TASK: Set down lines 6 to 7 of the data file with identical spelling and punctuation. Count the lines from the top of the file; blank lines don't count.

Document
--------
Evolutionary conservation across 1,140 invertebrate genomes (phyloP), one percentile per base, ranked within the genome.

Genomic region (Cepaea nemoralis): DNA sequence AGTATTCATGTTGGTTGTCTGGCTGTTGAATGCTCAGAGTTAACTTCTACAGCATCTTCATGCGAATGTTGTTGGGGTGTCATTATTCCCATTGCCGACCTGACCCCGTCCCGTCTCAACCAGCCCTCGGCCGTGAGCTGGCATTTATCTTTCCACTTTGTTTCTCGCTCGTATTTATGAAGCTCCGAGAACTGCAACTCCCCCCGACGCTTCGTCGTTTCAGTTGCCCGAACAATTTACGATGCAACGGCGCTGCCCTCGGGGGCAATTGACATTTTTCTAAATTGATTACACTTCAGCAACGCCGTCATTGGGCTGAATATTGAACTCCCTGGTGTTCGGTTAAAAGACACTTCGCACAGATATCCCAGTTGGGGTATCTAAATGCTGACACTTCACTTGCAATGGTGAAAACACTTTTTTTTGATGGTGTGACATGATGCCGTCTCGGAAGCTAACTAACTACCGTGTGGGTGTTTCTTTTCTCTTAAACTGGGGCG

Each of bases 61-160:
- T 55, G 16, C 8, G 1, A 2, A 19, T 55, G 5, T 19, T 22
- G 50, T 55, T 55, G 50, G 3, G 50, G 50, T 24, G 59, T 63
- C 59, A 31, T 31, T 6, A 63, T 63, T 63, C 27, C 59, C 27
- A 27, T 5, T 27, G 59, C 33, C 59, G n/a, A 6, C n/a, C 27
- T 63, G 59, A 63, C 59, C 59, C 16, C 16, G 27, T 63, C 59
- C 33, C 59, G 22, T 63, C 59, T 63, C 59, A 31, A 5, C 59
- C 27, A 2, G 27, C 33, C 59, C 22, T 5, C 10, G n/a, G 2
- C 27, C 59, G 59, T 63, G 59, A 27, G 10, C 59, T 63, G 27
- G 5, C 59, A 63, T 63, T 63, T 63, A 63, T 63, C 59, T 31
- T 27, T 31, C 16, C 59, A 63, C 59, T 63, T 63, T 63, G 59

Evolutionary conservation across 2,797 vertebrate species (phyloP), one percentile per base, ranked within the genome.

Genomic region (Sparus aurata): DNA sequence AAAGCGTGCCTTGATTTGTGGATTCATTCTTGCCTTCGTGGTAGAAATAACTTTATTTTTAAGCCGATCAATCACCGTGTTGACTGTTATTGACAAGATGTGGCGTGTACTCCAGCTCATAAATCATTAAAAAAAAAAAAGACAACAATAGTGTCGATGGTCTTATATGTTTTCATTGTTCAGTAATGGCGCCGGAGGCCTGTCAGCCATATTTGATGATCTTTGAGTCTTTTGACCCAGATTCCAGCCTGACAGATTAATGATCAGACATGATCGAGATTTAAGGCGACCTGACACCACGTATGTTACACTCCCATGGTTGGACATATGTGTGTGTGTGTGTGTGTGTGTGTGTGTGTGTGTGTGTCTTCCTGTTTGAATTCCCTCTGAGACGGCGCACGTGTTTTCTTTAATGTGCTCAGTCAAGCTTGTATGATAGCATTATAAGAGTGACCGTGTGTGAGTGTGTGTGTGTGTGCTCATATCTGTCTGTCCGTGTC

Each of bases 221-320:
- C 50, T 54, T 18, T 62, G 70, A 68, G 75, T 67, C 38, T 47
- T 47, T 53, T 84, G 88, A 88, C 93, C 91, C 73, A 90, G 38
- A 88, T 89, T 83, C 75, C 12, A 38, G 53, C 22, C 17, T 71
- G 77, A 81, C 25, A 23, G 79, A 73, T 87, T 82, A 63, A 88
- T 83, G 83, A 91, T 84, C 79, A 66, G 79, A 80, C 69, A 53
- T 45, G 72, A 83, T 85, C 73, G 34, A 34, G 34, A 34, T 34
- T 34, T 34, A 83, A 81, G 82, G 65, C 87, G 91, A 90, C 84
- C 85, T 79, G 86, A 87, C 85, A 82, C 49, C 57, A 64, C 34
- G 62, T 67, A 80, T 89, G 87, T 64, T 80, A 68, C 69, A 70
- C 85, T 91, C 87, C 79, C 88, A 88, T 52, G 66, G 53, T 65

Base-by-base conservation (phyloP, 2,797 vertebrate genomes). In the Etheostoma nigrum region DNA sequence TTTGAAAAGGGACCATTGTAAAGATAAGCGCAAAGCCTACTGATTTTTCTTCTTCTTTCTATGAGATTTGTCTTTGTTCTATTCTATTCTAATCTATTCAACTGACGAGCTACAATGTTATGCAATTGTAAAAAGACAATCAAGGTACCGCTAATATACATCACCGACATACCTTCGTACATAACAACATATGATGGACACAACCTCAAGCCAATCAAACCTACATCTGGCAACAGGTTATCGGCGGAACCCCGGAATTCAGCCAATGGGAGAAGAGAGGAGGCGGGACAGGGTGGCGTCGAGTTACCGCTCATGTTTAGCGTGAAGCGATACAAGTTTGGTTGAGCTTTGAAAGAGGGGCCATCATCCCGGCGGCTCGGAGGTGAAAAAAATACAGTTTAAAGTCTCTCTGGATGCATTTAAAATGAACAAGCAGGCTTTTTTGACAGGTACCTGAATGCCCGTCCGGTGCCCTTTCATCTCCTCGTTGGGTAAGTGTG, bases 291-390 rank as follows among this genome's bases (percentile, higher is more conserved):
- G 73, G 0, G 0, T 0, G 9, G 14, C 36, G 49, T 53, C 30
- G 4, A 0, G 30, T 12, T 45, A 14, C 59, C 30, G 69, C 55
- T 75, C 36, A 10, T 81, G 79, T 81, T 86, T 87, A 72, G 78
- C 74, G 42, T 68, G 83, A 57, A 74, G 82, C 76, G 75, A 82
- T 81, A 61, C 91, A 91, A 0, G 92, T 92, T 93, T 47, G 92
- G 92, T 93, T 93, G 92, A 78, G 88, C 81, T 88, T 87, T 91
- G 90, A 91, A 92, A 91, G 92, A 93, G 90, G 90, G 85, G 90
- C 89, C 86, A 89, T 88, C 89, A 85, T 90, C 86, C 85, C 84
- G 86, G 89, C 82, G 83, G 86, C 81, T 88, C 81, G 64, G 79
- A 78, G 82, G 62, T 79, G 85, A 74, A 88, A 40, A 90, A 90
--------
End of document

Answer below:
- C 59, A 31, T 31, T 6, A 63, T 63, T 63, C 27, C 59, C 27
- A 27, T 5, T 27, G 59, C 33, C 59, G n/a, A 6, C n/a, C 27